Working Smarter


Lean Thinking, a process-efficiency approach used successfully by other industries, can be applied by all banks

By Bohdan W. Oppenheim

Following extraordinary successes in services, administration, projects, engineering and health care, a new management paradigm called Lean Thinking is making inroads into banking. Lean Thinking, a method to achieve more efficient operational processes, traces its origin to Toyota’s just-in-time manufacturing. A key concept to grasp in adapting the process from manufacturing to the banking domain is that in manufacturing material is transformed and moved, while in banking information is created, transformed and moved.

The Lean Thinking approach has the following six principles:

  1. Capture the value of a task or process (that is, precise expectations) defined by the customer, who may be either external or internal (other bank employees). The importance of capturing the task value with precision, clarity and completeness cannot be overemphasized. The banks that fail to do that risk wasteful and costly rework and frustrations.
  2. Map the value stream (plan the effort) and eliminate waste. Organize work into processes and make the processes streamlined and predictable. Identify and eliminate all wastes, and streamline the remaining activities to flow without rework, backflow or stopping.
  3. Flow the work through planned and streamlined value-adding steps that do not stop or slow the work being performed.
  4. Let customer stakeholders pull value. The people working on a process schedule their efforts so that the downstream person signals the upstream person the readiness to receive the output. The pull principle has three important meanings: (1) the task in the planned effort must be justified by a specific need (no more “because we always did it this way”); (2) those involved should coordinate the task before its execution to eliminate rework; and (3) the task should be completed when the stakeholder needs the output.
  5. Pursue perfection in all processes. No bank can afford to improve everything on a continuous basis. Two features of Lean Thinking help prioritization: (1) making all imperfections in the workplace visible to all; and (2) prioritizing to eliminate the biggest impediments to workflow. In banking, when noticed early, process flaws tend to be easier and less expensive to fix; unnoticed early they tend to grow to crisis proportions and require extensive actions to mitigate.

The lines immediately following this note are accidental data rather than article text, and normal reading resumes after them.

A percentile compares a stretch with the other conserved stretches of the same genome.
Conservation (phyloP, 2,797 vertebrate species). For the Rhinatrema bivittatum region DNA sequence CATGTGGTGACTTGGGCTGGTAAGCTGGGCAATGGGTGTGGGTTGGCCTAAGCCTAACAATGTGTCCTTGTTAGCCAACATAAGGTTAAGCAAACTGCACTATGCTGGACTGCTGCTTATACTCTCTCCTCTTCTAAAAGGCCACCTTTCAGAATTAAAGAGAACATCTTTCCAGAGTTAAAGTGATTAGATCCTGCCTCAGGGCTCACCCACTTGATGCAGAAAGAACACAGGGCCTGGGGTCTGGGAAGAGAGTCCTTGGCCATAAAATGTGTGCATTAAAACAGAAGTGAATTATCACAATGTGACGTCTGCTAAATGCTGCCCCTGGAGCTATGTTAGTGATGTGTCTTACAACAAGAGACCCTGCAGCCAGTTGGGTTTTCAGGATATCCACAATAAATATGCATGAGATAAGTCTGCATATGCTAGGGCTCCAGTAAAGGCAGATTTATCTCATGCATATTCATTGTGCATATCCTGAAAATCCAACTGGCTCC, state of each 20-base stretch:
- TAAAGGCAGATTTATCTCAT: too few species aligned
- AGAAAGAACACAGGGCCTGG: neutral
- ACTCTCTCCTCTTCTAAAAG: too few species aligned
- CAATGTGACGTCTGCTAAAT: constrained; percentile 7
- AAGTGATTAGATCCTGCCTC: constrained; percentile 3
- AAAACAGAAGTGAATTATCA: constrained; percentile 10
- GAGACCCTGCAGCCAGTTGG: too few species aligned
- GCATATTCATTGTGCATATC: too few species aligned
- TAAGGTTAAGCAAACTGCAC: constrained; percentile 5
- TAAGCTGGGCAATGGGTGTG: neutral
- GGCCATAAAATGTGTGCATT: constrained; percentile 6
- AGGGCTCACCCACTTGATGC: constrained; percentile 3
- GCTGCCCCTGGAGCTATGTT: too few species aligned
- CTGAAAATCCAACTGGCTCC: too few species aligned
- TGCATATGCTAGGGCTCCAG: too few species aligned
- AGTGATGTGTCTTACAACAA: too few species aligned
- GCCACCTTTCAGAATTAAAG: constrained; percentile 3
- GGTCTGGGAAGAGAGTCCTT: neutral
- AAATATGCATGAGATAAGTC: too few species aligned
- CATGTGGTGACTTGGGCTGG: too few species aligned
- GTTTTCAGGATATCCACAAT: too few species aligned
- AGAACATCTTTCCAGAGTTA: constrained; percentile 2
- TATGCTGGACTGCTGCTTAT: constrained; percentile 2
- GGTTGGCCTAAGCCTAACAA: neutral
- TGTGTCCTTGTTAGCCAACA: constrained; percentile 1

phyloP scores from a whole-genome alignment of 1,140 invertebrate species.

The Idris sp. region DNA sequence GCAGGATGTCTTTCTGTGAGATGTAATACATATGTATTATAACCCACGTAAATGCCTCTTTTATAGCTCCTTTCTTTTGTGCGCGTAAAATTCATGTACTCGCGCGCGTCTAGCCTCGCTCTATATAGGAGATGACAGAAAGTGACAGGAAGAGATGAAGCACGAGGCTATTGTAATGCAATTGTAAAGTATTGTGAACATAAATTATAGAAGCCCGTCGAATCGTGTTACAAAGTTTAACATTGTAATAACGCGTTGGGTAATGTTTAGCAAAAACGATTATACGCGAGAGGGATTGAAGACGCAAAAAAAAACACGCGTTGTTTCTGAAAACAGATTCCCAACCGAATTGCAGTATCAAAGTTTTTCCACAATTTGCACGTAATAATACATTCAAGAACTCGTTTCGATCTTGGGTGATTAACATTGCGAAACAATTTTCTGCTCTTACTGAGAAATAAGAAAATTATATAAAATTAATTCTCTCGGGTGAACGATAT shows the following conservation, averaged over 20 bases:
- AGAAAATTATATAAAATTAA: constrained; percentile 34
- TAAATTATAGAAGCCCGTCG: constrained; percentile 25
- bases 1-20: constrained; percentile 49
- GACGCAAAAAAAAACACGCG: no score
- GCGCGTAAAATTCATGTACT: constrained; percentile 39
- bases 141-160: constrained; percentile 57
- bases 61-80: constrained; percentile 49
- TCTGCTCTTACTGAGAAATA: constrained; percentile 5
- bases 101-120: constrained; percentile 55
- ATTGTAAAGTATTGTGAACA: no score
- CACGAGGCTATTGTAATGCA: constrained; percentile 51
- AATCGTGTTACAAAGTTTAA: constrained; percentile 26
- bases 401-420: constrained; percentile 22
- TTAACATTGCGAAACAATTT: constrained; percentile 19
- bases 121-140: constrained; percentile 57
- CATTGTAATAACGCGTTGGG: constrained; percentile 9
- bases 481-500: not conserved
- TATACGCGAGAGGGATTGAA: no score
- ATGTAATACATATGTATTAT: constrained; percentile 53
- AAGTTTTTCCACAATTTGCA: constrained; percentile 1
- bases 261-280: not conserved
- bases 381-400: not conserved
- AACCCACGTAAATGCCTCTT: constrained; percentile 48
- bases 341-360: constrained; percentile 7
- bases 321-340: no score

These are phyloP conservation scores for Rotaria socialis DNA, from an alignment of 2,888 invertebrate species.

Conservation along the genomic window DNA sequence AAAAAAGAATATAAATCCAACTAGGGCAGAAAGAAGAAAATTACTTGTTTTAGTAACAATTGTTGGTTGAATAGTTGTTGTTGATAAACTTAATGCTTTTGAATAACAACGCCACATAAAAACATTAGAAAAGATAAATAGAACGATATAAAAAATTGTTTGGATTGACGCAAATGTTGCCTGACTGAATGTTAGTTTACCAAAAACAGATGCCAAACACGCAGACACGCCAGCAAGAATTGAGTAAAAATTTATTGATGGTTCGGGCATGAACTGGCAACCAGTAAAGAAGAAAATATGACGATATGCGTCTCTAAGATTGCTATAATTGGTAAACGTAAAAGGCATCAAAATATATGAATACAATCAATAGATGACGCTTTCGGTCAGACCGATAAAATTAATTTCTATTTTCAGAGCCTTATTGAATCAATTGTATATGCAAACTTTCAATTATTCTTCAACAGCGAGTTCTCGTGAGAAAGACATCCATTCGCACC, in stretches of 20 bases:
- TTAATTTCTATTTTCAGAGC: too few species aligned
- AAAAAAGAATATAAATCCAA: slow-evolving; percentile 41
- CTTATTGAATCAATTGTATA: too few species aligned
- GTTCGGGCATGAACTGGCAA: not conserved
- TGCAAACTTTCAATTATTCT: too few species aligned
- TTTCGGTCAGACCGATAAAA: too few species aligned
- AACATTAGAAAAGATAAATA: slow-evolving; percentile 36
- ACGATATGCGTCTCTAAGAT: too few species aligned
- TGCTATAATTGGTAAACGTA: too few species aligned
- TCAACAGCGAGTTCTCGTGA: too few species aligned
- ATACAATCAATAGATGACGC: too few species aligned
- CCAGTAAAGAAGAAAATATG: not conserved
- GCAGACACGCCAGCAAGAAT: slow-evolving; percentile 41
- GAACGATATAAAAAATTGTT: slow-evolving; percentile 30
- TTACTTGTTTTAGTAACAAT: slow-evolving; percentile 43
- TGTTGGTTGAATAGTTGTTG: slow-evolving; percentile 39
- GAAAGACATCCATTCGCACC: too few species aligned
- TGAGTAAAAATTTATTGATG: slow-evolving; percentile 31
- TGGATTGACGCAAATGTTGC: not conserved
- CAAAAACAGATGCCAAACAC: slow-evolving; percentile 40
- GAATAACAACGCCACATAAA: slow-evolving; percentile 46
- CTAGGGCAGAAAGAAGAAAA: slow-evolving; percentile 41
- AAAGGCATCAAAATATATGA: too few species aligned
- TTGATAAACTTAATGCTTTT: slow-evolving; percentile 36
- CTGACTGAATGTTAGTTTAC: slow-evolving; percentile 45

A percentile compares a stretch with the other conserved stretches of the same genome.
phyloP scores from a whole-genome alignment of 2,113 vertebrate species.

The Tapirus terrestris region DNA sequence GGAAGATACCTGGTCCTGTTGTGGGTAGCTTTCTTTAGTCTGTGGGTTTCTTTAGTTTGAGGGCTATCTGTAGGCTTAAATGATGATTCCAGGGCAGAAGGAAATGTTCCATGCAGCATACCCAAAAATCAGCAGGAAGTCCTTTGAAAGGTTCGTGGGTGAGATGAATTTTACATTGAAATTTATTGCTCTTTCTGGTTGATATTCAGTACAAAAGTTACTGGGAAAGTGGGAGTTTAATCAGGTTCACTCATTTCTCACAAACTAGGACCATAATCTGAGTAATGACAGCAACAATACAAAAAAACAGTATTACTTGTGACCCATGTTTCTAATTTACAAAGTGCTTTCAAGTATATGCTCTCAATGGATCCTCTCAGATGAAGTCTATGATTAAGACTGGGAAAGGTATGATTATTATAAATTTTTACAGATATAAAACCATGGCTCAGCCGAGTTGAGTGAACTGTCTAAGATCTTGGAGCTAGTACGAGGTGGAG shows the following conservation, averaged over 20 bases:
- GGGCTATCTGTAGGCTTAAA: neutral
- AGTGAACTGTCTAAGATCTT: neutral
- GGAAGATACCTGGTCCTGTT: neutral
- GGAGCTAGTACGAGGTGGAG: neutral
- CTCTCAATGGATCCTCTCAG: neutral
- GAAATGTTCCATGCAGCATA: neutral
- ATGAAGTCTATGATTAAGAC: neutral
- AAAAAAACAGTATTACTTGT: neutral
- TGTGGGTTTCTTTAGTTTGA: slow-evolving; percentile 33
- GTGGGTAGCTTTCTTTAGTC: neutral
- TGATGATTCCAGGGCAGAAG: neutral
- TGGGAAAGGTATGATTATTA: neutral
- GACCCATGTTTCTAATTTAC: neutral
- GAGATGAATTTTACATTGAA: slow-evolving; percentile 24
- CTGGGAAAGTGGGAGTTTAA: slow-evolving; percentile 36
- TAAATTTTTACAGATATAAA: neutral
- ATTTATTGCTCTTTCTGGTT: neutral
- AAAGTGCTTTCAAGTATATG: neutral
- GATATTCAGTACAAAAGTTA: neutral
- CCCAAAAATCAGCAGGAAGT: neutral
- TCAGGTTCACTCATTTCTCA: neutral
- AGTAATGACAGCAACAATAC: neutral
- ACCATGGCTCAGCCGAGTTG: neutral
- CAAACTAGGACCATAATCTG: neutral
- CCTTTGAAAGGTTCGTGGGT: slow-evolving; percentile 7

6. Respect the people. A Lean Thinking bank recognizes that its people are the most important resource. People are encouraged to identify problems and imperfections in real time, brainstorm root causes of flaws and corrective actions without fear of reprisal, and plan effective corrections to prevent a problem from reoccurring. Experienced and knowledgeable leaders lead and mentor, but also empower frontline employees to solve problems immediately.

    The ability to identify and eliminate wasteful operational steps is a critical skill for Lean Thinking, which categorizes waste into the following groups, with examples provided:

    • Waiting waste: People wait for information or a decision, or information or a decision waits for people.
    • Waste of defects: Defects result in costly rework.
    • Waste of overproduction: Information that nobody requested is created.
    • Unnecessary movement of people: Intervention is needed to compensate for the lack of progress.
    • Unnecessary movement of information: Excessive information is distributed (including unneeded emails).
    • Over-processing of information: Refinements beyond what is needed are made.
    • Inventory of information: More information than is needed is kept.
    • Waste of talent and enthusiasm: Creative and enthusiastic employees are turned into passive and frustrated minimalistic robots.


When faced with stiff competition, many companies respond by brutally cutting costs, usually by making massive head-count reductions and by overworking the remaining employees and suppliers. Without addressing underlying systemic problems of inefficiencies, these cuts simply eliminate needed resources and therefore slow down the operations. This causes more frantic work pace, loss of quality and decreasing customer satisfaction. When this happens, additional customers and profits are lost, resulting in even more cuts and more layoffs. This spiral of failure can easily lead to collapse.

Further Reading
Bohdan W. Oppenheim is a coauthor with Marek Felbur of a book titled “Lean for Banks, Improving Quality, Productivity, and Morale in Financial Offices” (CRC Press, 2014), written as a primer on Lean Thinking for banking institutions.

Numerous industries have demonstrated that the results from adopting Lean Thinking can be dramatic. Productivity has doubled. Process times and errors have been cut by half or more. Using Lean Thinking, employees can transition from fighting crises to increasing both customer satisfaction and bank competitiveness. Work becomes more predictable, stable and pleasant. Soon management and staff discover how much more work can be accomplished in the same amount of time and with the same resources, simultaneously improving productivity, quality, cost, work morale and customer satisfaction.

Bohdan W. Oppenheim ( is a professor of systems engineering at Loyola Marymount University in Los Angeles.